By JAMES TUCKER
Starring: Keegan Connor Tracy, Sean Rogerson, Jett Klyne
Directed by Brandon Christensen
Written by Brandon Christensen, Colin Minihan
Produced by Digital Interference Productions, Hadron Films
I’ve said it before, I’ll say it again. Director Brandon Christensen is one to watch. Since seeing Still/Born, his follow up film has been high on my must-see list; and I’ll admit, with my expectations being as high as they were I was a little nervous going into what has to have been my 500th “kid gets demonic imaginary friend” movie that he wouldn’t be able to show me anything I hadn’t seen before. In the end, Z did more than enough to differentiate itself from its predecessors, turning a tropey “oh my god, my kid’s gonna kill me” setup into a story about alienation and my favorite topic, generational trauma.
Z follows Elizabeth (Keegan Connor Tracy), Kevin (Sean Rogerson), and Josh Parsons (Jett Klyne) as they attempt to figure out typical suburban family life. Josh is a rather lonesome kid; few of the other kids will play with him, especially since he got a new imaginary friend named Z. Z is making him curse, threaten to attack the other children, and talk about dismembering animals; can’t imagine why none of the other kids want to play with him. So Elizabeth takes Josh to see Dr. Seager (Stephen McHattie), who tells her that to make Z go away, she’ll have to step up and be the friend he doesn’t have. Only when she tries, Z gets jealous. As boogity boogity bullshit starts to happen around the house, Elizabeth gets reminded of her own past, Josh gets jealous of how interested his new imaginary friend is in her, and Z gets more and more possessive of his new friends.
“Z is the personification not only of Josh’s anger and loneliness, but the alienation and isolation of kids throughout the generations.”
Z plays out at first like a lot of other movies in the “weird kid sees monsters” genre: Josh is a lonely, alienated kid who (we assume) creates Z to deal with his loneliness, and Z pushes him to act on his worst impulses. It’s a tale-as-old-as-time formula that reflects the experience of a great many kids who never quite manage to fit in at school, and don’t have the support they need at home: Josh could very much be read as an “at risk” kid, and Z a physical manifestation of angst that can (and does) turn dangerous. But as the film goes on, we start to realize that Christensen is actually trying to explore something else. Without spoilers, this film digs into one of my favorite themes in horror, cross-generational trauma. Anna didn’t exactly have the best childhood either, and her experience (in some ways) mirrors Josh’s without her recognizing it; she would like to forget the past (and tries her hardest to), but it continues to come back to haunt her and impact her family in ways she never could have predicted. Again, without spoilers, Christensen repeats what I’m starting to see as a trend of having his main character spiral into themselves, locking themselves into a room with their trauma and facing it down with… mixed results.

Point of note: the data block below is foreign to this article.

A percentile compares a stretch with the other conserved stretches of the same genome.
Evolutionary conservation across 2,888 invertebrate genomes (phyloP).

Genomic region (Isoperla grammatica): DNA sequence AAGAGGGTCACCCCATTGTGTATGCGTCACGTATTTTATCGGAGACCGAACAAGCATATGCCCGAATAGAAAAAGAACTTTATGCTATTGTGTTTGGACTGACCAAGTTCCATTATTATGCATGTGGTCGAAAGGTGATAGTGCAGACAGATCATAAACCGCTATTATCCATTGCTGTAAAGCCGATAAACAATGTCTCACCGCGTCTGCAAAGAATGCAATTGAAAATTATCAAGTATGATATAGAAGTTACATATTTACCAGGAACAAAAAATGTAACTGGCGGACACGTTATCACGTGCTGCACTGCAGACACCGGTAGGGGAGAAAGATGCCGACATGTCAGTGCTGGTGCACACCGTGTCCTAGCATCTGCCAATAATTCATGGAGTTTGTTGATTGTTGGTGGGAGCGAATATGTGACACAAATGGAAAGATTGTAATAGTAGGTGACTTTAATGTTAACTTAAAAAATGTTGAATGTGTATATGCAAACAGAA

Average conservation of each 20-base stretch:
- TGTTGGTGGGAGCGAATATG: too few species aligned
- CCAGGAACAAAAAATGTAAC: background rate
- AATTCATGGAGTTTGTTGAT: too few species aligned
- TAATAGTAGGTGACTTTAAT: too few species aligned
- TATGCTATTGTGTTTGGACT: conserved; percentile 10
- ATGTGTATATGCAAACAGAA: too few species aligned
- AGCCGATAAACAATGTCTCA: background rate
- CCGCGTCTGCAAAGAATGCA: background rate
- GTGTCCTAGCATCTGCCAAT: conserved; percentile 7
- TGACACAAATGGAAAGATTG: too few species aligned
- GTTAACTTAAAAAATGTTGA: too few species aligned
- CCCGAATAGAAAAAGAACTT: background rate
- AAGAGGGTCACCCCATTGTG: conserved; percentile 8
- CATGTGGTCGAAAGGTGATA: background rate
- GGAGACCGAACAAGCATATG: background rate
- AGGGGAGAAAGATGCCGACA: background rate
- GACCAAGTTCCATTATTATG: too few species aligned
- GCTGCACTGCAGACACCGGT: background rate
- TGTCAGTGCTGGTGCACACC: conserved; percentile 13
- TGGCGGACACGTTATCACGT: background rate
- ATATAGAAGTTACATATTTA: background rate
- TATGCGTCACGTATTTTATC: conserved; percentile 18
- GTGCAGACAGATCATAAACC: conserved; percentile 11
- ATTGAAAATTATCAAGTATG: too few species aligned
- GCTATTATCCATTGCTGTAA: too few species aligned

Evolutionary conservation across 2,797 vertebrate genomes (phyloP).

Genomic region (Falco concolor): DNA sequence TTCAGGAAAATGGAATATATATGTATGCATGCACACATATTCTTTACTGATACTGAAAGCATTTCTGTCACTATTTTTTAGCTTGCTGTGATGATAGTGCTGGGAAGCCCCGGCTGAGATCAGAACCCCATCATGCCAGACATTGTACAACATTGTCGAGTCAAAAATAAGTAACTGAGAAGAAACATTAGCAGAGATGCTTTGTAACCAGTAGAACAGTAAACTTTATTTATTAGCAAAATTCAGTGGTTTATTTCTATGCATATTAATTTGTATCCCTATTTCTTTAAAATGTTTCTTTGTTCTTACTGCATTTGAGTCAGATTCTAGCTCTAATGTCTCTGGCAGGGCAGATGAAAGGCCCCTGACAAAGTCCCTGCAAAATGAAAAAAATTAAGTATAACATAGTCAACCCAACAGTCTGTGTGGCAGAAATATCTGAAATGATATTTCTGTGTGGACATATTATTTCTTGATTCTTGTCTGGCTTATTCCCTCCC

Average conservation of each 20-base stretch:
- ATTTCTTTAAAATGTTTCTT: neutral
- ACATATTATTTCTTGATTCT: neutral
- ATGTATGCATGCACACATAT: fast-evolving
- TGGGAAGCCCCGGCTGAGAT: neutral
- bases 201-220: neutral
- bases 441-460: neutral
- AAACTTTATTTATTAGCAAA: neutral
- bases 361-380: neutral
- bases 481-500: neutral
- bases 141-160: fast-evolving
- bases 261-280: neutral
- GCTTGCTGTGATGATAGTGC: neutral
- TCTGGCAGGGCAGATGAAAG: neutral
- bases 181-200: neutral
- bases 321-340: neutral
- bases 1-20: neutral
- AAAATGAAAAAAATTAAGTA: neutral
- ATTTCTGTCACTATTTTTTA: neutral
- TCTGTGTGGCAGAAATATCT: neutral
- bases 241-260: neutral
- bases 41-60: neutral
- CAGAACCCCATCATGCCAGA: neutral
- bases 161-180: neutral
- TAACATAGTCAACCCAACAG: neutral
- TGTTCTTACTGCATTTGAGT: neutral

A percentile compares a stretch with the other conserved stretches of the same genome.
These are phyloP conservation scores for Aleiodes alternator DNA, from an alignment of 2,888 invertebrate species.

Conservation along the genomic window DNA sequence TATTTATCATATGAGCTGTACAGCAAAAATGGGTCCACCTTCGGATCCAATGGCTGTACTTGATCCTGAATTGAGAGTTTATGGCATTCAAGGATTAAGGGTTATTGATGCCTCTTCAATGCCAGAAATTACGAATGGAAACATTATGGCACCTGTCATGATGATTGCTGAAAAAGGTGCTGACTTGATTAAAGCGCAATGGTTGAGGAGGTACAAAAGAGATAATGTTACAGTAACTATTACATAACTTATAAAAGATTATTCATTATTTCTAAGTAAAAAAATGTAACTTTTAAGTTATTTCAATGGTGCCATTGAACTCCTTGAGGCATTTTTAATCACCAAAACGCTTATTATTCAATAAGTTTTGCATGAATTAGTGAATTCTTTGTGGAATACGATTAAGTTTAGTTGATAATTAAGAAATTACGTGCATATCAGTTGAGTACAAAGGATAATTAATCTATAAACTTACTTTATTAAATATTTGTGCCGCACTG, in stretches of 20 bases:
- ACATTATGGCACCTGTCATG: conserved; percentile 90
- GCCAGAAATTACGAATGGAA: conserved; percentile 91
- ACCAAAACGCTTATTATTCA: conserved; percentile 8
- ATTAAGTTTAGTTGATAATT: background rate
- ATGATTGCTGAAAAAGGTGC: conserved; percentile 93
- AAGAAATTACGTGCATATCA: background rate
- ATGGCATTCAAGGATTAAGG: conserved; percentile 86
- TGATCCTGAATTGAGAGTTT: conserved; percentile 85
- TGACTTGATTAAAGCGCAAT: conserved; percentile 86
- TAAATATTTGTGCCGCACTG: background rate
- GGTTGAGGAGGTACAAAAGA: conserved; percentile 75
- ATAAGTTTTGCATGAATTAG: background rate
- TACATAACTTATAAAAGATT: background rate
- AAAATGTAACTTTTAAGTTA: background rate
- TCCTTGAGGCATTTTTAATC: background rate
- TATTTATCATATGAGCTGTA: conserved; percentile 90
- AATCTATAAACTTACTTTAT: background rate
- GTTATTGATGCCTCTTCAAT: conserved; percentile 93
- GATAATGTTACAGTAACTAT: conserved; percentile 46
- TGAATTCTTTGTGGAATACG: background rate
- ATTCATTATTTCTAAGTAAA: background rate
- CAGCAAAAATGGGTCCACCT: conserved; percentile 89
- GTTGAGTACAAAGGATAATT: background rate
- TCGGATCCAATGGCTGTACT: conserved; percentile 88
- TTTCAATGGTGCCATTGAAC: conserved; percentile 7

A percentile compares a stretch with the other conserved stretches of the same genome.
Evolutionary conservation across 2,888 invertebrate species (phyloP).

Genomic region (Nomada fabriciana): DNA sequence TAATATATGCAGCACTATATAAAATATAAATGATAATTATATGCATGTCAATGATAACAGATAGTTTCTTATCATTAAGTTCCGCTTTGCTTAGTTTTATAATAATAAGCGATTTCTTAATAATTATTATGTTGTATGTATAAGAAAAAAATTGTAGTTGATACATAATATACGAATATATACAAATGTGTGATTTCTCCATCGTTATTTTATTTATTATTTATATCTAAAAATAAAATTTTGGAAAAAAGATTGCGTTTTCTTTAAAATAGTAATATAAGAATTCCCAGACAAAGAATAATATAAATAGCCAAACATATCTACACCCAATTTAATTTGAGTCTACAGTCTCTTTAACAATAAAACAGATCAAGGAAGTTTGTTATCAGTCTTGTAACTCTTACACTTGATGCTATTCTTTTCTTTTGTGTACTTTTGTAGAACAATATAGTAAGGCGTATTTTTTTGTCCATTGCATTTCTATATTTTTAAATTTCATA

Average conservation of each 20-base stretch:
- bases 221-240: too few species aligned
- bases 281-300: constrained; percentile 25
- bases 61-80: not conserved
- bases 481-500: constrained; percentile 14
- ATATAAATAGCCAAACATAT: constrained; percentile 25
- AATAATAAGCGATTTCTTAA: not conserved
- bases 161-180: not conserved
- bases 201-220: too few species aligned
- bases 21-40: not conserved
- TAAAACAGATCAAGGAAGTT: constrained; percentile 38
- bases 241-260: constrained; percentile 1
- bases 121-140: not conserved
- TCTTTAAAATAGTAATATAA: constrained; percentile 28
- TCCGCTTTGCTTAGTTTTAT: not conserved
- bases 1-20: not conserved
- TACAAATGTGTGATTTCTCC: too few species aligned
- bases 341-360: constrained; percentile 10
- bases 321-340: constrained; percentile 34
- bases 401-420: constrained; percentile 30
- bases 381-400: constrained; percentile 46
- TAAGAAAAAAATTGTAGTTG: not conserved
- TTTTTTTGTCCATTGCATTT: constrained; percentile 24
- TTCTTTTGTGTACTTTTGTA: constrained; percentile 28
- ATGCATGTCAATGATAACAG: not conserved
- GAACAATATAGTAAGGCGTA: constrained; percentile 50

Another trend that continues from Still/Born is the EXCELLENT creature design. Z takes more than one “form” over the course of this film, and all of them were fucking terrifying; we’re talking drawings coming to life, skeletal men standing in corners, withered women popping out of bathtubs. And that’s not even everything this film will throw at you. A couple beats are borrowed from Lights Out, but used extremely effectively, and there’s one scene at the 30-minute mark that had an effect similar to a certain scene from Hereditary. Nobody is safe in a Brandon Christensen story, and that’s the highest compliment I can pay him. Keegan Connor Tracy is excellent in the main role, perfectly portraying a beaten down middle class mother at the films outset and then rapidly descending into a degenerated state near the end of the film. The A and B stories, which at first seemed miles away from one another, are revealed to be one and the same by the film’s climax, and the way it all comes together won’t satisfy those who like happy endings; but for the rest, it should prove suitably sobering and properly shocking.
Z is an admonition, a warning to modern day parents to beware a condition that has become all too common in a world where it’s too easy for parents to stay busy and easier for kids to remain disconnected. Alienation, isolation, whatever you want to call it, can be dangerous. The generational component to this film is what makes it the most interesting, because it suggests that these experiences are by no means new; many people who are now parents have felt what it is to experience that kind of isolation, and that means that collectively there is an obligation to spot it, to try and resolve it before it becomes a Z-like problem. I’m giving Z a 9 out of 10. It reminds me quite a bit of The Babadook in that it deals with a modern problem in a fresh and innovative way and isn’t afraid to go to the darkest places imaginable to properly explore it. It’s more than worth a watch and cements Brandon Christensen as one of the more exciting directors working in modern horror today.
Keep releasing them Brandon. I’ll be here for the next one too.